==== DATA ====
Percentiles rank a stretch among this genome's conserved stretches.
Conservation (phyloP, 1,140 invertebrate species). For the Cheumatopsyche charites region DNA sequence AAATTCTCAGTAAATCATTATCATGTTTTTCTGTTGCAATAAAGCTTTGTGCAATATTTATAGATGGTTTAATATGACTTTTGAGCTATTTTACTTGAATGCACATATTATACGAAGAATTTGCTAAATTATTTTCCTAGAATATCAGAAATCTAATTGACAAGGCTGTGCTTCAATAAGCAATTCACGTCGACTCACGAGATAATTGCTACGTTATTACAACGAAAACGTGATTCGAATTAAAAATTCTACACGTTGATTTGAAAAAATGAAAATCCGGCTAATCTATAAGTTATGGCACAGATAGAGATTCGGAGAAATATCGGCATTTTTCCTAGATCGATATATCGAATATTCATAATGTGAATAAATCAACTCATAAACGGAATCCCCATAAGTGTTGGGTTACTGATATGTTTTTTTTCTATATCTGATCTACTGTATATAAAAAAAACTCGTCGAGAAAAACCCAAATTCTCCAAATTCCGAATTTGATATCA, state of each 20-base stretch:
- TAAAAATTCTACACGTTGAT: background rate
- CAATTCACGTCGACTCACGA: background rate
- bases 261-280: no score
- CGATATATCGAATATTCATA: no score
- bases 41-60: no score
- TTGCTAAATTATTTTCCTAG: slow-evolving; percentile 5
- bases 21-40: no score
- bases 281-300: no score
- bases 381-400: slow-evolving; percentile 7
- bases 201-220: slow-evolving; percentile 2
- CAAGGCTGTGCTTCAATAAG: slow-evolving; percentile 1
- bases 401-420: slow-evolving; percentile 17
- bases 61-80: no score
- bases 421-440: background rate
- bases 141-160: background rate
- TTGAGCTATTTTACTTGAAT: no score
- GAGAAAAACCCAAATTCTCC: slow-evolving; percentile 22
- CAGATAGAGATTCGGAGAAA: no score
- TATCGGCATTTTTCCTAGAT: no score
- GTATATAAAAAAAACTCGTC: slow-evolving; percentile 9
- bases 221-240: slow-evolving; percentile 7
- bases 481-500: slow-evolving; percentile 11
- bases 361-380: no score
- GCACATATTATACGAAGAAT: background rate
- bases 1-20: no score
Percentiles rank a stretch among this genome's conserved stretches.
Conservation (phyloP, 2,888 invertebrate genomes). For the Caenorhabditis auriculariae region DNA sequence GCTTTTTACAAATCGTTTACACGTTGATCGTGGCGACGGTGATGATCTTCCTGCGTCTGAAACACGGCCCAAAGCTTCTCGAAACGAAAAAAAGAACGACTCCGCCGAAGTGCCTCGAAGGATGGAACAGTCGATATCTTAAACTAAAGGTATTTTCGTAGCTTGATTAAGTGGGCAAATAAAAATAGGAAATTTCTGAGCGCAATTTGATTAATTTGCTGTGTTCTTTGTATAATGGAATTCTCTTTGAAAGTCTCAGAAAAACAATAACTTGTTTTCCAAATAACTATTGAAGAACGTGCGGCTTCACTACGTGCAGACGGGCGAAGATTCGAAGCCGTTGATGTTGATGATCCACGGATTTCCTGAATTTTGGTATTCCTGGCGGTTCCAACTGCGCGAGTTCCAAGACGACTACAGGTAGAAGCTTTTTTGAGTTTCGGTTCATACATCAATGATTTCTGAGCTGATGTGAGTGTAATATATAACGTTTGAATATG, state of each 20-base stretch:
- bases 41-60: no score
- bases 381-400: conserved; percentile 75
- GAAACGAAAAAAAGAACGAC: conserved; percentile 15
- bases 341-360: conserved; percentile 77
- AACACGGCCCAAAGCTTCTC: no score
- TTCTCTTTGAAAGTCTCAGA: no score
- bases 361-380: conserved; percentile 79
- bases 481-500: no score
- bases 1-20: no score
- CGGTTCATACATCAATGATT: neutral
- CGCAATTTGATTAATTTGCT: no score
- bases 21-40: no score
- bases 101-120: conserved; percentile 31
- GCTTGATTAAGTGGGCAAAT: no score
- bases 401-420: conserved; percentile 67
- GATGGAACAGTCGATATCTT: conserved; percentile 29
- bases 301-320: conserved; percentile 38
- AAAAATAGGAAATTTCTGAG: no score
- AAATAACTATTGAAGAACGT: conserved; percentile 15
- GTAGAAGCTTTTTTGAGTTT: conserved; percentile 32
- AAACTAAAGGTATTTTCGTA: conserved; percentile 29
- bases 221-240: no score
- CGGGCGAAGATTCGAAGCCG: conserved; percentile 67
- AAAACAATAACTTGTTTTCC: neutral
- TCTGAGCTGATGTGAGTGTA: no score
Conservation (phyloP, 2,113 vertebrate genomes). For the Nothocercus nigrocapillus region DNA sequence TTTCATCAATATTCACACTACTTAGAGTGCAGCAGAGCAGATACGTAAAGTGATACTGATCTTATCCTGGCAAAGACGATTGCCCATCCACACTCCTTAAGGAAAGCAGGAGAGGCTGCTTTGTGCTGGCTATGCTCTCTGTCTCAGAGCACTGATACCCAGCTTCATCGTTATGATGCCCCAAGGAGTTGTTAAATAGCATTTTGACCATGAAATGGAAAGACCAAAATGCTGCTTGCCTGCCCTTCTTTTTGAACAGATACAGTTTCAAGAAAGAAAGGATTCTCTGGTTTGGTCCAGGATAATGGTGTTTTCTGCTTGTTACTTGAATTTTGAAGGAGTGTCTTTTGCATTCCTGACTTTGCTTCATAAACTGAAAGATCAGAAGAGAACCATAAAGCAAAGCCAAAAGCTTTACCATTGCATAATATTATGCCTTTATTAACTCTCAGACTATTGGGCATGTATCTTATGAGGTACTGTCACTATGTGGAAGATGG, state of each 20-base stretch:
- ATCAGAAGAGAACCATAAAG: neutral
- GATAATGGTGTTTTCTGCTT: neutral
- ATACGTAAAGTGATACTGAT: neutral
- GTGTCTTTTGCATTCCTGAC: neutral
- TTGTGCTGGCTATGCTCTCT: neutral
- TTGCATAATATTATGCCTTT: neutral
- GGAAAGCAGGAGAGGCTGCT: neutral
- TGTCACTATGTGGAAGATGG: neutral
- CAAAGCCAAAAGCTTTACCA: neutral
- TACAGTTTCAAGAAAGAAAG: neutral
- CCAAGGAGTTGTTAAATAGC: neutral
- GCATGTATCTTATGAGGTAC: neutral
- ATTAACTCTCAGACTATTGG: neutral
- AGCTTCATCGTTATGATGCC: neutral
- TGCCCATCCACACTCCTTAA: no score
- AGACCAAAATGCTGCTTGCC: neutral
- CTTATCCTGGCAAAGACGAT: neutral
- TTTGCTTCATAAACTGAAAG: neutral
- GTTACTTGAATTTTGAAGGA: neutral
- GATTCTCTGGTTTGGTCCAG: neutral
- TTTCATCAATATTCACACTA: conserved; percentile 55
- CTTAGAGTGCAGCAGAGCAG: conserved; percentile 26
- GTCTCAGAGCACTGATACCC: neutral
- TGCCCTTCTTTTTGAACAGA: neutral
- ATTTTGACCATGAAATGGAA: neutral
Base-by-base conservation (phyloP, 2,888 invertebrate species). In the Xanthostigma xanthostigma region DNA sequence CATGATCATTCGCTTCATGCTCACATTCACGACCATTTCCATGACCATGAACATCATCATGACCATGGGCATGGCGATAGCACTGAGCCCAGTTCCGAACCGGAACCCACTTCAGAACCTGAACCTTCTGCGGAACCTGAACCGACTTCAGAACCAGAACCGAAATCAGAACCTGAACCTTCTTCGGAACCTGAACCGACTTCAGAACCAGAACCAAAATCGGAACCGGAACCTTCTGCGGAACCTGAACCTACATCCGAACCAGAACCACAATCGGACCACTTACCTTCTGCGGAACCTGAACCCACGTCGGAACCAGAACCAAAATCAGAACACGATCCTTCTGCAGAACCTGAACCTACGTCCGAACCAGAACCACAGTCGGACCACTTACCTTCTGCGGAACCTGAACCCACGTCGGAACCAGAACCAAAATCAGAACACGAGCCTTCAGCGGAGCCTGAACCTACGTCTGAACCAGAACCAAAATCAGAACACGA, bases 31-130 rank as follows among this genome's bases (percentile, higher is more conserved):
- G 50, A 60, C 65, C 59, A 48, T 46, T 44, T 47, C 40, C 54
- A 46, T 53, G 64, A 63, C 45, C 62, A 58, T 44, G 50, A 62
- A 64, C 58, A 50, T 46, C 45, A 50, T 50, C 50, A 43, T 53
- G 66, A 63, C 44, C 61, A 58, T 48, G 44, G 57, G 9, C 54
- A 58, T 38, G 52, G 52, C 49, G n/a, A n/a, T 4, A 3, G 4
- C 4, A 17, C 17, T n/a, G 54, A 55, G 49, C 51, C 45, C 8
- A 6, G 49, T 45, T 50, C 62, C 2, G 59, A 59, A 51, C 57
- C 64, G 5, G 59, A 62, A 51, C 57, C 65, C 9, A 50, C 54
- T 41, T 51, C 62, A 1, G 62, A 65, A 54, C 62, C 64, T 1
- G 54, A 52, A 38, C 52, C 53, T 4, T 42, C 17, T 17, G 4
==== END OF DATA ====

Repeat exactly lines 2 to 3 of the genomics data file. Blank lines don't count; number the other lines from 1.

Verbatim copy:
Conservation (phyloP, 1,140 invertebrate species). For the Cheumatopsyche charites region DNA sequence AAATTCTCAGTAAATCATTATCATGTTTTTCTGTTGCAATAAAGCTTTGTGCAATATTTATAGATGGTTTAATATGACTTTTGAGCTATTTTACTTGAATGCACATATTATACGAAGAATTTGCTAAATTATTTTCCTAGAATATCAGAAATCTAATTGACAAGGCTGTGCTTCAATAAGCAATTCACGTCGACTCACGAGATAATTGCTACGTTATTACAACGAAAACGTGATTCGAATTAAAAATTCTACACGTTGATTTGAAAAAATGAAAATCCGGCTAATCTATAAGTTATGGCACAGATAGAGATTCGGAGAAATATCGGCATTTTTCCTAGATCGATATATCGAATATTCATAATGTGAATAAATCAACTCATAAACGGAATCCCCATAAGTGTTGGGTTACTGATATGTTTTTTTTCTATATCTGATCTACTGTATATAAAAAAAACTCGTCGAGAAAAACCCAAATTCTCCAAATTCCGAATTTGATATCA, state of each 20-base stretch:
- TAAAAATTCTACACGTTGAT: background rate